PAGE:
The Southwestern Historical Quarterly, Volume 16, July 1912 - April, 1913 Page: 51
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Kentucky and the Independence of Texas
Finally, an order was issued from New Orleans on March 10,
1837, signed by A. S. Thruston, commissary general of Texas, to
the effect that recruiting service for the present was suspended;
those who had already entered for two years or during the war
and were ready to leave for Texas equipped, would be enrolled and
furnished transportation from New Orleans.' It is not surpris-
ing, in view of the conflicting rumors of a renewed invasion of
Texas which obtained currency in the United States, that volun-
teers should have continued to present themselves for enrollment
in the armies of Texas.
A word may be said about the organization of those who went
as volunteers from Kentucky and from other states.2 Most of
these belonged to the Auxiliary Volunteer Corps, those from Ken-
tucky enlisting for the more part for a period of six months,
fewer enlisting for three months, and still fewer for the duration
of the war.8 Provision was made for this body in accordance with
an ordinance passed by the Council December 5, 1835. By the
terms of this act each platoon should not contain less than twenty-
eight men, rank and file; each company was to consist of two
platoons of fifty-six men, rank and file; each battalion, five com-
panies, or two hundred and eighty men, rank and file; each regi-
ment two battalions, or five hundred and sixty men, rank and
file: each platoon might be officered by one first lieutenant, each
company by one captain, one first lieutenant and one second
lieutenant; each battalion, one major; each regiment one colonel,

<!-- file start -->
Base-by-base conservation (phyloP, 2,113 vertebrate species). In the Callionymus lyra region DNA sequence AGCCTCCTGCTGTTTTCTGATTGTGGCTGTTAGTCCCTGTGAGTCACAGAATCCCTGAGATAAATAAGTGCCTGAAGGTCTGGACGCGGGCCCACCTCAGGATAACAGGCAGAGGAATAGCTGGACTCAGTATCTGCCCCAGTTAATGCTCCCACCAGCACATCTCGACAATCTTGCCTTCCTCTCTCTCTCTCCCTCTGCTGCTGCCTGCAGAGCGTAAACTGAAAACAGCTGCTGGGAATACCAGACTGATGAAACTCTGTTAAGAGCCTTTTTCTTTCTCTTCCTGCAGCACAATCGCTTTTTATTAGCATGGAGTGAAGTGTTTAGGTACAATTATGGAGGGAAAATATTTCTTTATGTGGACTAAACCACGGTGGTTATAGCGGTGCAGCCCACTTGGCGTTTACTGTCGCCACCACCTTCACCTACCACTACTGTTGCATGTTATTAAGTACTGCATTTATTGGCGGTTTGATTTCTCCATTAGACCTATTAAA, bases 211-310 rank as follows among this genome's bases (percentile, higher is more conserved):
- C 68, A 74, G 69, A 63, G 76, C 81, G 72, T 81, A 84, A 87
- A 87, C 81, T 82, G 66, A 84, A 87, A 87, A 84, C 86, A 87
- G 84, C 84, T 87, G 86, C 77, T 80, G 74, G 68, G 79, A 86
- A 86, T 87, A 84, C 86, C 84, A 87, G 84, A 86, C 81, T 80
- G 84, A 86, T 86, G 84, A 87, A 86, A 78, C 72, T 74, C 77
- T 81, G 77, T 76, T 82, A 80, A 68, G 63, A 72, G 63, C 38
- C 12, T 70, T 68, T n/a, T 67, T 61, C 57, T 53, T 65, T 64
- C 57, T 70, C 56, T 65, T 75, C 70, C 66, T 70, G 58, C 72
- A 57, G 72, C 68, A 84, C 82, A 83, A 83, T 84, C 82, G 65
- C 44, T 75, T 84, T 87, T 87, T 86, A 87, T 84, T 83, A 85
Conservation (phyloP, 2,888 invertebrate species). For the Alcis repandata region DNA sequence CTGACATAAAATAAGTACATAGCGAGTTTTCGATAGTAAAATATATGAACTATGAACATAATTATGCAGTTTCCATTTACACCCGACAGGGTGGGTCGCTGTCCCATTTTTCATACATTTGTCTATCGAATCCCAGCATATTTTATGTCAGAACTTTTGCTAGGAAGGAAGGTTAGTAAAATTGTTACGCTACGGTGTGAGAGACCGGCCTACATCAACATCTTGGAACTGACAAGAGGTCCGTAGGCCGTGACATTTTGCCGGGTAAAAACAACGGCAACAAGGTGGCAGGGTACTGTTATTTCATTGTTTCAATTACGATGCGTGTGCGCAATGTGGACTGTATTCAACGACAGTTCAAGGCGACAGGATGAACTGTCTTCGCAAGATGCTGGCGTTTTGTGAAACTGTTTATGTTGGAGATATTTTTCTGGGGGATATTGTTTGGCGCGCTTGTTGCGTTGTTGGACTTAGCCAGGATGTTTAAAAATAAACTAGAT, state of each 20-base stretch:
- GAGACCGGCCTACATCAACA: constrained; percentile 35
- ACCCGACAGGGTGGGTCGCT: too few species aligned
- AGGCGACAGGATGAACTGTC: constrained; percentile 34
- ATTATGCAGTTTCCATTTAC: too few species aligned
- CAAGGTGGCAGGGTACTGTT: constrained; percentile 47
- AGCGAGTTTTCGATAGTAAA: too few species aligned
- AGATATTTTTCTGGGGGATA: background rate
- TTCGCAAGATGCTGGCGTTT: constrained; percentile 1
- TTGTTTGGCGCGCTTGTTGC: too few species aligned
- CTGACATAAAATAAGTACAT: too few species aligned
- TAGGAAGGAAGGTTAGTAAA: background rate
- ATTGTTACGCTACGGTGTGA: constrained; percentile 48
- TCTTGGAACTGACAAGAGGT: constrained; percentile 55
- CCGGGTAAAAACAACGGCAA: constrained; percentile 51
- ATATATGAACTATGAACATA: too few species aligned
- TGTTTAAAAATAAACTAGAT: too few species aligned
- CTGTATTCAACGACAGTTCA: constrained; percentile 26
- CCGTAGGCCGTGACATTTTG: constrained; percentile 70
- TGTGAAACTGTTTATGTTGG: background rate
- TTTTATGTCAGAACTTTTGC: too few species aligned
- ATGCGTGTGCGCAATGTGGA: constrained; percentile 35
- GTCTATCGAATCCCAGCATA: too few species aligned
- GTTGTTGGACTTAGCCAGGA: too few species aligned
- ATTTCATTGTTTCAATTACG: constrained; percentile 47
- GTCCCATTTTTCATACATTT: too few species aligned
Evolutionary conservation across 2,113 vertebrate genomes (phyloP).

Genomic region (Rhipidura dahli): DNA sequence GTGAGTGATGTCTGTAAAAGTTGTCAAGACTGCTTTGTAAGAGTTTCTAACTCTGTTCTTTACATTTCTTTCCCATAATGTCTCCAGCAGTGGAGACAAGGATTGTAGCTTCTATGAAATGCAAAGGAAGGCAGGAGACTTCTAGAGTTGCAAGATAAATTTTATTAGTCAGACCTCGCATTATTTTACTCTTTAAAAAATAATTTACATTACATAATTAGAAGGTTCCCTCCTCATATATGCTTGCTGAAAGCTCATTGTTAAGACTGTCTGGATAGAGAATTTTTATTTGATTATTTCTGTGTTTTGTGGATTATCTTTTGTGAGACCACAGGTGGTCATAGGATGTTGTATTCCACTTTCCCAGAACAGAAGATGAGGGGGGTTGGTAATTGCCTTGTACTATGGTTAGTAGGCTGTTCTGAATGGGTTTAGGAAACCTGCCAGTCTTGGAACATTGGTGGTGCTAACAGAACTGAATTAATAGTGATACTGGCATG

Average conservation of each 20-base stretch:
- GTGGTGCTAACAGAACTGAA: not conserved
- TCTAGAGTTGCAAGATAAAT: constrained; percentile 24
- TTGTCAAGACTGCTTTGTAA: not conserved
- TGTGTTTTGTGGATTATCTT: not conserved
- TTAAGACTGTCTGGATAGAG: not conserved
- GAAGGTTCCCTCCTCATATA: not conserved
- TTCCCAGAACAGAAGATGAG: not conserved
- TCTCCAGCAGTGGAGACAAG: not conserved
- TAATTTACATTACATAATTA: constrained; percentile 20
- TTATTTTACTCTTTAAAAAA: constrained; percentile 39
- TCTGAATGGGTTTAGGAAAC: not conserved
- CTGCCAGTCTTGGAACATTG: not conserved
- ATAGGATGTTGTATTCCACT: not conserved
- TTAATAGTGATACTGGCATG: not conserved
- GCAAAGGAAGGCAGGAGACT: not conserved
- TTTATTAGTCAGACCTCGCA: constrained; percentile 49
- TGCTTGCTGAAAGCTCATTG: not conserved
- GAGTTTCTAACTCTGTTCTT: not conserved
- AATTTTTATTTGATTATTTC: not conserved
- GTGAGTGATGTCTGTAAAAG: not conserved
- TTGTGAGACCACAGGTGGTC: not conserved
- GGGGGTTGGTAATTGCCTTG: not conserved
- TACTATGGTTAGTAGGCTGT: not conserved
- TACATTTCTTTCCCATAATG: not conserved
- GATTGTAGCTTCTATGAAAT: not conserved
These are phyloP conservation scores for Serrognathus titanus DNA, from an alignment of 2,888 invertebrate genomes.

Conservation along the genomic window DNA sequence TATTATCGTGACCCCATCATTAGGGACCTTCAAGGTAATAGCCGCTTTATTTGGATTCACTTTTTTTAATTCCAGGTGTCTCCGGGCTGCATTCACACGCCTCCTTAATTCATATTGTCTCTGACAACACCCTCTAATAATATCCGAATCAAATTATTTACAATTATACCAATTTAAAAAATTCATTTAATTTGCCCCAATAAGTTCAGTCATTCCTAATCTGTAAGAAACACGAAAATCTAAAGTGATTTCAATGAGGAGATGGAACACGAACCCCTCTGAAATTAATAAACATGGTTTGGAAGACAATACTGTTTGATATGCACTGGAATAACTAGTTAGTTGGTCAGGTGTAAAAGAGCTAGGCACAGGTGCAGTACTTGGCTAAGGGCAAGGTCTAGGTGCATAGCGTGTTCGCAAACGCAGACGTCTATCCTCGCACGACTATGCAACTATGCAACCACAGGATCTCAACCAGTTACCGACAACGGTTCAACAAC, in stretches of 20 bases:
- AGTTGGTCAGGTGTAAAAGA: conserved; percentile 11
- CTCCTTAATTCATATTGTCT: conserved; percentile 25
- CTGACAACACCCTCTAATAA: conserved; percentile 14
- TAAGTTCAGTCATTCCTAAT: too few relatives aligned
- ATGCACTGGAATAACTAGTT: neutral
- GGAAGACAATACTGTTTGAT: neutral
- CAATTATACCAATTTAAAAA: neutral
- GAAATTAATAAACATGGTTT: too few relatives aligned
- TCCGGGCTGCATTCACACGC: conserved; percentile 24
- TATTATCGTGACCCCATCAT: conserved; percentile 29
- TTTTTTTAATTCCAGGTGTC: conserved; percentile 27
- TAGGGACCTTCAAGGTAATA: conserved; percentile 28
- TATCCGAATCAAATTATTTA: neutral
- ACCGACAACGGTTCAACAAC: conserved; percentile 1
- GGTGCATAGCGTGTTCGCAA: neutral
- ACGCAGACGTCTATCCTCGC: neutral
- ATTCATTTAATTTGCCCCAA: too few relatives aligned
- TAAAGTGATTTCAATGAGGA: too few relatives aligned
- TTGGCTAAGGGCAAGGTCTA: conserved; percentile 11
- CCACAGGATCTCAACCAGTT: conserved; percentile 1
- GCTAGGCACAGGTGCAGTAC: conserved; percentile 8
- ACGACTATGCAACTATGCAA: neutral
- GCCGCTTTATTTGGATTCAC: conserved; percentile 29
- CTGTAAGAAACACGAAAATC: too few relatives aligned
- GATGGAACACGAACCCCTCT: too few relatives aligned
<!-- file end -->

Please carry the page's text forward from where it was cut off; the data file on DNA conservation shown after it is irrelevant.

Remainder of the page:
'Kentucky Gazette, April 13, 1837. Cf., however, Catlett to Henderson,
May 7, 1837. Garrison, Dip. Cor. Tex., I, 217. According to Yoakum,
History of Texas, II, 209, only those volunteers would be passed by
Colonel Thruston who should furnish themselves with good arms, six
months' clothing, and two months' rations.
-Upon this subject, see Barker, "The Texan Revolutionary Army," in
THE QUARTERLY, IX, 227-261.
88See Muster Rolls for period of enlistment. The following oath was taken
by the volunteers: "Know all men by these presents that I have this
day enrolled myself in the Volunteer Auxiliary Corps for and during
the term of six months. And I d'o solemnly swear that I will bear true
allegiance to the Provisional Government of Texas or any future Gov-
ernment that may be hereafter declared and that I will serve 'her hon-
estly and faithfully against all her enemies whatsoever and observe and
obey the Governor of Texas, the orders and decrees of the President and
future authorities, and the orders -of the officers over me, according to
rules and articles for the Government of the Army of Texas. So Help
Me God." Muster Rolls, p. 115. As a rule, the volunteers hesitated to
enlist for any definite period. Cf. Yoakum, History of Texas, II, 456.
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Texas State Historical Association. The Southwestern Historical Quarterly, Volume 16, July 1912 - April, 1913, periodical, 1913; Austin, Texas. (texashistory.unt.edu/ark:/67531/metapth101058/m1/57/: accessed March 29, 2017), University of North Texas Libraries, The Portal to Texas History, texashistory.unt.edu; crediting Texas State Historical Association.